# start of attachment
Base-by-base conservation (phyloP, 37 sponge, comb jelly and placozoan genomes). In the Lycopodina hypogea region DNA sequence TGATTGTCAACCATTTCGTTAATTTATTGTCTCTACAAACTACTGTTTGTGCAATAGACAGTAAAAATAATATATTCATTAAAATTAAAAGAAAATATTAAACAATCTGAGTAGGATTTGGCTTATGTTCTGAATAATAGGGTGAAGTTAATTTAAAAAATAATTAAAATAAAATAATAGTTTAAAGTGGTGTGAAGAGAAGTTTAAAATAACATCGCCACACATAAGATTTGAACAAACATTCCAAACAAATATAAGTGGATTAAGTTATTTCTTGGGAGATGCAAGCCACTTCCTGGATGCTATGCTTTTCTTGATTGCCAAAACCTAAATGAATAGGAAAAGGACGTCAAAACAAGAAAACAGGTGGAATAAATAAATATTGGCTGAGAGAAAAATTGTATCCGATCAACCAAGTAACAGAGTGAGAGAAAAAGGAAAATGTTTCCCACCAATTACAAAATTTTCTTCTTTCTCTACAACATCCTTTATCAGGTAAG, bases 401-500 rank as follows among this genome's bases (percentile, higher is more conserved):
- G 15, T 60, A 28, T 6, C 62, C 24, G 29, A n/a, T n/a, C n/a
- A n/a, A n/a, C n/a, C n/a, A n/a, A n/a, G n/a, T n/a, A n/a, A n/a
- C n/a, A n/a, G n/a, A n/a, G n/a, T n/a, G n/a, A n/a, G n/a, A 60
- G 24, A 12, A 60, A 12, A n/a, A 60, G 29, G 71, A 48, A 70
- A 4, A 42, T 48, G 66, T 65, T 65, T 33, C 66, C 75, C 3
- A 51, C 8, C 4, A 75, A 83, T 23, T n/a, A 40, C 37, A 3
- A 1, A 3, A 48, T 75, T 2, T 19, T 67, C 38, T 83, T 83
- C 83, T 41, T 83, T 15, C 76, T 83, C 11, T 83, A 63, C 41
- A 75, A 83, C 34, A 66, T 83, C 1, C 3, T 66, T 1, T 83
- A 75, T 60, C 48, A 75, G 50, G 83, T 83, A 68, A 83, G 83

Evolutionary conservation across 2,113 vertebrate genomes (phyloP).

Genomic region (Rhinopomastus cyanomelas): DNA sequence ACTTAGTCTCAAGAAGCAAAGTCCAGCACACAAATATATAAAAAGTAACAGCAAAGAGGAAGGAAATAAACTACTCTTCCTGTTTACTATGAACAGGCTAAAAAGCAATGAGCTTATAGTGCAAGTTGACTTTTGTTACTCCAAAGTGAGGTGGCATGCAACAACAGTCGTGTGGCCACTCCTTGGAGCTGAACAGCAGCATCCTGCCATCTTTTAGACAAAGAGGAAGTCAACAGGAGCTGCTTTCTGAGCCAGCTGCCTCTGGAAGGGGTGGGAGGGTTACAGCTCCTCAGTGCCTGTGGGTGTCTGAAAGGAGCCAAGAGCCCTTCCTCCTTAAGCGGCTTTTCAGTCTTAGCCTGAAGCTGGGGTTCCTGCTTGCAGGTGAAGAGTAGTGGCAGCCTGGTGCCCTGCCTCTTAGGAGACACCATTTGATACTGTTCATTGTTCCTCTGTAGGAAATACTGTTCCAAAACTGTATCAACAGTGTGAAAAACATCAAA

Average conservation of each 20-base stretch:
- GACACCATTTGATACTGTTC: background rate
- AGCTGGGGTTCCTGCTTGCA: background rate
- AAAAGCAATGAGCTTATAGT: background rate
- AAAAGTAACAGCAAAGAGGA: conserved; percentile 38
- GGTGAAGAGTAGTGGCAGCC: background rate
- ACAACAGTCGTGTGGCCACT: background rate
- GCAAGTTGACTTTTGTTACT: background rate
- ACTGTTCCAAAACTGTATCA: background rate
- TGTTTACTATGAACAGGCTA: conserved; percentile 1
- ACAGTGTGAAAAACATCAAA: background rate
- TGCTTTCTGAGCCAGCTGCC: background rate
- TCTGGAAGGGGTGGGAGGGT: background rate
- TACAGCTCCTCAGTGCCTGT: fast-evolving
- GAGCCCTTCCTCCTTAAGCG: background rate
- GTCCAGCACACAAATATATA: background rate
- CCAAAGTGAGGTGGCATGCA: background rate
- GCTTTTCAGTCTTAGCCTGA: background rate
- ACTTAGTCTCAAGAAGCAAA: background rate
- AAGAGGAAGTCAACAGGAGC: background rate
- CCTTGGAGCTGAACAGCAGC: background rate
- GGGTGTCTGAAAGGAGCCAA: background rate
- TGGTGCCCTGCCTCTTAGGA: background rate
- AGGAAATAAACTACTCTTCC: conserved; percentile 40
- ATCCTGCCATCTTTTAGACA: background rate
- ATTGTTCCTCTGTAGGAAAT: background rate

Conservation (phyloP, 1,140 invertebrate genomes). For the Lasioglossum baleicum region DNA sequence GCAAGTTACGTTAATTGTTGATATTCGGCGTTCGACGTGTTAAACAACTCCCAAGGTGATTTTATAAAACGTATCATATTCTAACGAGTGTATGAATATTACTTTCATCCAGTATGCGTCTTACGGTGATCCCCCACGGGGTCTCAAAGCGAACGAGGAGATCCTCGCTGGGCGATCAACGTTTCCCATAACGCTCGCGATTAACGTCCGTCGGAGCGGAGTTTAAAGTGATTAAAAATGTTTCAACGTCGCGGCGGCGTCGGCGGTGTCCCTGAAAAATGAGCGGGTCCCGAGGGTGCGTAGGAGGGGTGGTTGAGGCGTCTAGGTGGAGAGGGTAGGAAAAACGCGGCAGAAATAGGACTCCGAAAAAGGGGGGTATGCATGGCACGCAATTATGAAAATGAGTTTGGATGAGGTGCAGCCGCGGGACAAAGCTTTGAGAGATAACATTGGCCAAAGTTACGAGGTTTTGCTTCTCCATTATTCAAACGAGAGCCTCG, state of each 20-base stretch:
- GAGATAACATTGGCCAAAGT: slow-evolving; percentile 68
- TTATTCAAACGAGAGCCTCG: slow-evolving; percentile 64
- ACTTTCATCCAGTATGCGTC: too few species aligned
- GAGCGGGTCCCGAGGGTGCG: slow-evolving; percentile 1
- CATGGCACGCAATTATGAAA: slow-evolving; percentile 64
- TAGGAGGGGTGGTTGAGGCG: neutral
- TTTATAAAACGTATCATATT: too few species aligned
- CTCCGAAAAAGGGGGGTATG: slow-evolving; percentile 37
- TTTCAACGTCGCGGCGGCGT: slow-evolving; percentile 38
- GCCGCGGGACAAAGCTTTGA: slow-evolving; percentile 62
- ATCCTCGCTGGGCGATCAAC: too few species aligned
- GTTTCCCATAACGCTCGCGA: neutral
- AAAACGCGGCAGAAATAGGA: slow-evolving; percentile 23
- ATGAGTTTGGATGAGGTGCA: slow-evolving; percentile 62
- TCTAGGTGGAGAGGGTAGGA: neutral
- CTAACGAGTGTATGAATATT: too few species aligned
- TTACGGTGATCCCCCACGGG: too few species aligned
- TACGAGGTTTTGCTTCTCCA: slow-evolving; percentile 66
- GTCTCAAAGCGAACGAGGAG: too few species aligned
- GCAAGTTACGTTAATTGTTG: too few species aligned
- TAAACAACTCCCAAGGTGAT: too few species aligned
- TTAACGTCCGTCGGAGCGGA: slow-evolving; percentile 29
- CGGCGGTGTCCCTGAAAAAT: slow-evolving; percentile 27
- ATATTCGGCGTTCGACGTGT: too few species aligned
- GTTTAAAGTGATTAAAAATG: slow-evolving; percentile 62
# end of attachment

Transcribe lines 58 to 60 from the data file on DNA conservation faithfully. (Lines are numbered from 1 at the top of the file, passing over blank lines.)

- TACGAGGTTTTGCTTCTCCA: slow-evolving; percentile 66
- GTCTCAAAGCGAACGAGGAG: too few species aligned
- GCAAGTTACGTTAATTGTTG: too few species aligned